There are many ways that I have failed at parenting.
I once forgot to put a filling in Little Man’s sandwich. Yep, my underweight child was sent to school with two slices of bread as his lunch entree. Christmas and birthday gifts have remained hidden for months following the events. There was the time that I floated the idea of carrot sticks for a post soccer game snack.
And then there’s the Tooth Fairy. The <insert all the bad words here> Tooth Fairy.
First, a little backstory…
When we had Little Man, my husband and I had the whole mythical characters discussion. You know, “Do we want to sell the whole Santa/Easter Bunny/Tooth Fairy?” thing. For the record, this discussion ranks up there with discussions on whether one parent should quit their job, vaccinating, and college football team allegiance. It’s important.
We had our discussion and decided against Santa and the gang. I’m struggling to remember if it was a matter of not wanting to lie to our child (something all young, naive parents say they don’t want to do) or if we were just lazy assholes. Probably a bit of both.
I’m gonna go off on a tangent for a moment and tell you that if you ever tell a kid’s grandmother that you aren’t planning to do Santa, be prepared to be looked at like you’re the devil. At first she’ll squint her eyes and give you a look, wondering if you’re making yet another joke she isn’t getting. When she ascertains that you’re not kidding, she’ll lean in a little and sniff the air around you. She’ll make out like she has a sniffle, but it’s really about trying to detect booze on your breath. Because clearly drunkenness is the only reason a parent wouldn’t want to do Santa, right?
When she rules out jokes and booze, then she’ll move on to dropping hints that CPS will be called in the event tons of presents from a non-existent person (one that should be charged with B&E) aren’t given.
So, yeah, we do Santa Claus. (A modified version.)
We also put out baskets on Easter, because if you don’t put out baskets of chocolate on Jesus’s day, then surely you’re Satan. Little Man knows that there is no Easter Bunny (does any kid really believe in that?) and that getting treats isn’t what Easter is about, but we still have fun.
I did not expect to have to do the Tooth Fairy. Not even a little. Little Man questioned whether Santa was real when he was three because he didn’t think the story made sense. (We usually flip the Santa question back to him and he has continued to go along with it so far.) He knew the Easter Bunny was fake. But lo and behold, some kid in school loses a tooth and tells Little Man about the magical miniature being that leaves video games, cash, and toys under your pillow in exchange for your tooth. And he said he believed that.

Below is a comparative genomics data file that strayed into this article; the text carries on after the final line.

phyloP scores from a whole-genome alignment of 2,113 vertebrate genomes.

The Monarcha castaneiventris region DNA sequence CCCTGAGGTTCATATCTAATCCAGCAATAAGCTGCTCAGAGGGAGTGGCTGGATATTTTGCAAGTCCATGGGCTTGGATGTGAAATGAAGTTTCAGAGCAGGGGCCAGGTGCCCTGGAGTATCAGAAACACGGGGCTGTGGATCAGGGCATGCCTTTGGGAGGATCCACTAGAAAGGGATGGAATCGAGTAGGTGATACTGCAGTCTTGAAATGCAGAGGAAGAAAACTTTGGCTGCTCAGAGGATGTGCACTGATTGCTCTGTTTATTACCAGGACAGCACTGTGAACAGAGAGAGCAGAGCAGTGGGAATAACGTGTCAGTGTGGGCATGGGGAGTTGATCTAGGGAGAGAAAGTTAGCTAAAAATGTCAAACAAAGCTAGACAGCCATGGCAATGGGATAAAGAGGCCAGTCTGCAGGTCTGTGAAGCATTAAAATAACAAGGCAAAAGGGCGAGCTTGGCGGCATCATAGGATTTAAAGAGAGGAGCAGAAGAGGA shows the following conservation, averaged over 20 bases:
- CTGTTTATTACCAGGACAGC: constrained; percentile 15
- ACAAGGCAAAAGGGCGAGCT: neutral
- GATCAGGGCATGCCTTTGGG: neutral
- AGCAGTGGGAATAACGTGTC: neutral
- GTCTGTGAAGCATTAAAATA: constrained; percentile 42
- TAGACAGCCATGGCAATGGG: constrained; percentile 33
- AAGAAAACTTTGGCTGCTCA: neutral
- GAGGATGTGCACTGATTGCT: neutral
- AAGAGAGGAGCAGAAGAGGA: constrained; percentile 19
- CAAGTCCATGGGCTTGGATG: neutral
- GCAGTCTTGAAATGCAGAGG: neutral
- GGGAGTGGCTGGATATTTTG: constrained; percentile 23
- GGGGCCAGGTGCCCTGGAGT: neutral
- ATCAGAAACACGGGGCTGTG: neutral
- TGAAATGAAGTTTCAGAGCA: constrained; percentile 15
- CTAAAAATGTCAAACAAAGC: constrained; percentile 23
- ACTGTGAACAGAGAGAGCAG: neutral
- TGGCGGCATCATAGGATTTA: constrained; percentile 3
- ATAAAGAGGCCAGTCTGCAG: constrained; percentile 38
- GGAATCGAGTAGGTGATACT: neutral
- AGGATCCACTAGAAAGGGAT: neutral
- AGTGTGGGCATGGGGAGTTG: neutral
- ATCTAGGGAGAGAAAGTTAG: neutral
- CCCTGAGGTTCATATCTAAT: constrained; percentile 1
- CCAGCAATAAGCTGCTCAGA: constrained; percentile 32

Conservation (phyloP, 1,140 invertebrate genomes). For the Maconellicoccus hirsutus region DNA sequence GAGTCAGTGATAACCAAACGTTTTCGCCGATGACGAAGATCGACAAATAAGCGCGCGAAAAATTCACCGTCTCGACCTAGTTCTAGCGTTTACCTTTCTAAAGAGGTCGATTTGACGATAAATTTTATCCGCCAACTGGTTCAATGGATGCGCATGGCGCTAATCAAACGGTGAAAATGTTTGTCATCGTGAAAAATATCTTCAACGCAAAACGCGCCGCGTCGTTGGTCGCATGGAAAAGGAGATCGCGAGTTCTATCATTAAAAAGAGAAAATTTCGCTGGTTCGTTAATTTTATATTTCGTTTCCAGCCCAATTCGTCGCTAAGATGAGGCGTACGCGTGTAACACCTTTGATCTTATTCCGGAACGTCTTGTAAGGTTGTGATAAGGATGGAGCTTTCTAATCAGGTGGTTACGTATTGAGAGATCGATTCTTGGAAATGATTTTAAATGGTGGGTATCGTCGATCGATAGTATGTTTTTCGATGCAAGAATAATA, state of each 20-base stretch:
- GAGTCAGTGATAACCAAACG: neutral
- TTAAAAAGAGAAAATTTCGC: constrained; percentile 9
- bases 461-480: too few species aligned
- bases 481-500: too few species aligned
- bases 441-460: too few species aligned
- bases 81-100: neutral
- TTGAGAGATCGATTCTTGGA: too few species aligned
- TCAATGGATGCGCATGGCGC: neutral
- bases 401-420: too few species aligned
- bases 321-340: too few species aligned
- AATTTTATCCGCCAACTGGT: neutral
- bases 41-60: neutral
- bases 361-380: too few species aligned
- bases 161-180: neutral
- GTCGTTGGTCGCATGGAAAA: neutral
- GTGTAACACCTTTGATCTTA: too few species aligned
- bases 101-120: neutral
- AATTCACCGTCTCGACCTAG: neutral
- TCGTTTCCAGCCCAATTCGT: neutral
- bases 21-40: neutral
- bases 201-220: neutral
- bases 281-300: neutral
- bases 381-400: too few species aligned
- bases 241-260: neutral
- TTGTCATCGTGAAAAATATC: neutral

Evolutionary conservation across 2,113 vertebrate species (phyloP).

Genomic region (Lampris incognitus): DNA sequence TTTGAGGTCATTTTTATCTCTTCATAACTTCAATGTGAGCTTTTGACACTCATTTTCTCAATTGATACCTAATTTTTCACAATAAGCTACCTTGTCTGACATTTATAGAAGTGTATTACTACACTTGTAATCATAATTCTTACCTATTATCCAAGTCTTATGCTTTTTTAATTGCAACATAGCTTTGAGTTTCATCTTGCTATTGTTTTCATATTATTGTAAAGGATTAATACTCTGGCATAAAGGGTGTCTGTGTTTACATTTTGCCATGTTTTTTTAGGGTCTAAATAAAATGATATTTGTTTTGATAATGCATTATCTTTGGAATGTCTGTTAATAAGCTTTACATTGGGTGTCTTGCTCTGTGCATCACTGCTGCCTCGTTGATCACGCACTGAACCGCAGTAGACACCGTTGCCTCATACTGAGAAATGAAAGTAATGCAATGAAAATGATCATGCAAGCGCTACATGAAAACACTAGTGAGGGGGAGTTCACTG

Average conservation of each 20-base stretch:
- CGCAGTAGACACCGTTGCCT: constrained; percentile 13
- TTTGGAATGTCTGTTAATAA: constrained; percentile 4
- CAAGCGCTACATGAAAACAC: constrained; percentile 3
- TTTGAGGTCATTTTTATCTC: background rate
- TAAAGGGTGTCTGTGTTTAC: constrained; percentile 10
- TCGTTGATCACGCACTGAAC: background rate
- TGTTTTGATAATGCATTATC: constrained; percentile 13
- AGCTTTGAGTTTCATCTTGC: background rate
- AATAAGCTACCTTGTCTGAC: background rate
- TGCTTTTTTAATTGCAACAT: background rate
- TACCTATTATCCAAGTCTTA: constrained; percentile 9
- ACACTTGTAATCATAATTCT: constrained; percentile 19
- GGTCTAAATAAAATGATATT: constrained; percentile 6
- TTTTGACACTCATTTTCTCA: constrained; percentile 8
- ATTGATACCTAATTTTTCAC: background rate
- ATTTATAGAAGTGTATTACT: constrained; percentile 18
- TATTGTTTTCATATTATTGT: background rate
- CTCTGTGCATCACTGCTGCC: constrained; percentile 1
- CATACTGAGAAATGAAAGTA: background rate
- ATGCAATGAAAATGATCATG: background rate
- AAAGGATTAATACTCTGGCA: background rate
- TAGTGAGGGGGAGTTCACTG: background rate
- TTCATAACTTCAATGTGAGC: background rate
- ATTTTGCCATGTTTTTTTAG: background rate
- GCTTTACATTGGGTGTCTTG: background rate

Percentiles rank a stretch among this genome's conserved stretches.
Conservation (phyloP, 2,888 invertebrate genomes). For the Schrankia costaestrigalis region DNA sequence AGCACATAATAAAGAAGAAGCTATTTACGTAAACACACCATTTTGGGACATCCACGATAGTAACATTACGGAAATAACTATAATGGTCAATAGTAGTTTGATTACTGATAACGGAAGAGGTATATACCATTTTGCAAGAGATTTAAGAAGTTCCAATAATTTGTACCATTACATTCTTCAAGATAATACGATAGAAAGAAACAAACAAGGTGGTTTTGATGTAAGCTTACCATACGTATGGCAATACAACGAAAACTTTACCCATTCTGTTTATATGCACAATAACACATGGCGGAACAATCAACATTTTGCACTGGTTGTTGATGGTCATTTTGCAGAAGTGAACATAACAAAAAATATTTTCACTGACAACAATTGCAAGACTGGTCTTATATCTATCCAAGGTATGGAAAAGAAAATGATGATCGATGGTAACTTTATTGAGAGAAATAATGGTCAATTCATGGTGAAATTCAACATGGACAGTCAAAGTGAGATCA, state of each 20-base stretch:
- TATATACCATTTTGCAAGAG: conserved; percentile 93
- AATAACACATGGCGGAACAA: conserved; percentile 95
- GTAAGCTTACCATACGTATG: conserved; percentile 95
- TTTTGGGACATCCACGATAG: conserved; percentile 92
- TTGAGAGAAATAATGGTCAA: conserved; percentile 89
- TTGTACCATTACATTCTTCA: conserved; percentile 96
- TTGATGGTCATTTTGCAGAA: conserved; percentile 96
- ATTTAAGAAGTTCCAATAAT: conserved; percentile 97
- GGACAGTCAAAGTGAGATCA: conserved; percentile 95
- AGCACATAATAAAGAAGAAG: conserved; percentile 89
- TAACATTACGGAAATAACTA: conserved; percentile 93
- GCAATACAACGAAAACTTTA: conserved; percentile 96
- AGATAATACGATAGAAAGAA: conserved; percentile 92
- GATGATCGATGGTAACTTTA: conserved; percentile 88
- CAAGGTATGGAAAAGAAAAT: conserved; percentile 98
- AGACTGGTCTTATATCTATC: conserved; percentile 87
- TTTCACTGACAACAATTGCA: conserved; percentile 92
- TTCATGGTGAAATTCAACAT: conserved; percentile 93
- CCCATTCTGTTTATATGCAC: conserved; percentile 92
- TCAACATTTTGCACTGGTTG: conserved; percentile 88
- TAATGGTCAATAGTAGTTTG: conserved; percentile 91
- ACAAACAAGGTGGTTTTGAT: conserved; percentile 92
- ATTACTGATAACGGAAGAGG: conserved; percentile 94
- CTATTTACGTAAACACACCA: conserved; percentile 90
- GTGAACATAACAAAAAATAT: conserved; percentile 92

The First Tooth
I can’t remember the circumstances surrounding Little Man losing his first tooth, but what I do remember is losing it. I don’t know if I accidentally threw it away or if I dropped it and it rolled under something. Whatever it was, I couldn’t find it. So as not to ruin the experience of losing his first tooth, I made a fake tooth out of popcorn.
Apparently teeth are like baby birds falling from their nests — if anyone else touches it, it will be rejected and die. Or, in the case of Little Man’s tooth, it will be rejected by the Tooth Fairy and he won’t get any loot.
Little Man didn’t bother the “tooth” and we later exchanged the popcorn for some cash. Crisis averted.
The Second Tooth
I didn’t lose this tooth, but I also didn’t have any money to leave under his pillow. After debating on leaving an IOU, I decided to borrow from Little Man’s piggy bank for money to put under his pillow. That was probably one of my low points as a parent, robbing my child to leave money from a fake fairy that collects children’s teeth.
The Third Tooth And Beyond
I’d love to be able to tell you that after losing the first tooth and not having money for the second tooth, that we learned our lesson and did better. But I’d be lying. There have been a couple of times when we pulled off the Tooth Fairy without a hitch, but mostly we screw up. I’ve lost more teeth, I’ve had to borrow more money from Little Man, and I’ve forgotten to make the switch.
That’s what happened with the most recent lost tooth. Little Man lost a molar minutes before his soccer game. He gave it to me to keep in my pocket, and miracle of miracles, it made it home. He put it under his pillow and woke up Sunday morning to find it still under his pillow. Crap.
My husband halfheartedly made up an excuse for the Tooth Fairy, but the boy wasn’t buying it.
“I don’t think the Tooth Fairy forgot so much as the parents forgot,” Little Man told my husband.
That night Little Man put his tooth in a box at the foot of his bed so the Tooth Fairy wouldn’t have any problems. The next morning he found that his tooth had been traded out for three bucks.
“Look what the Tooth Fairy brought me!” he told us, showing us the money.
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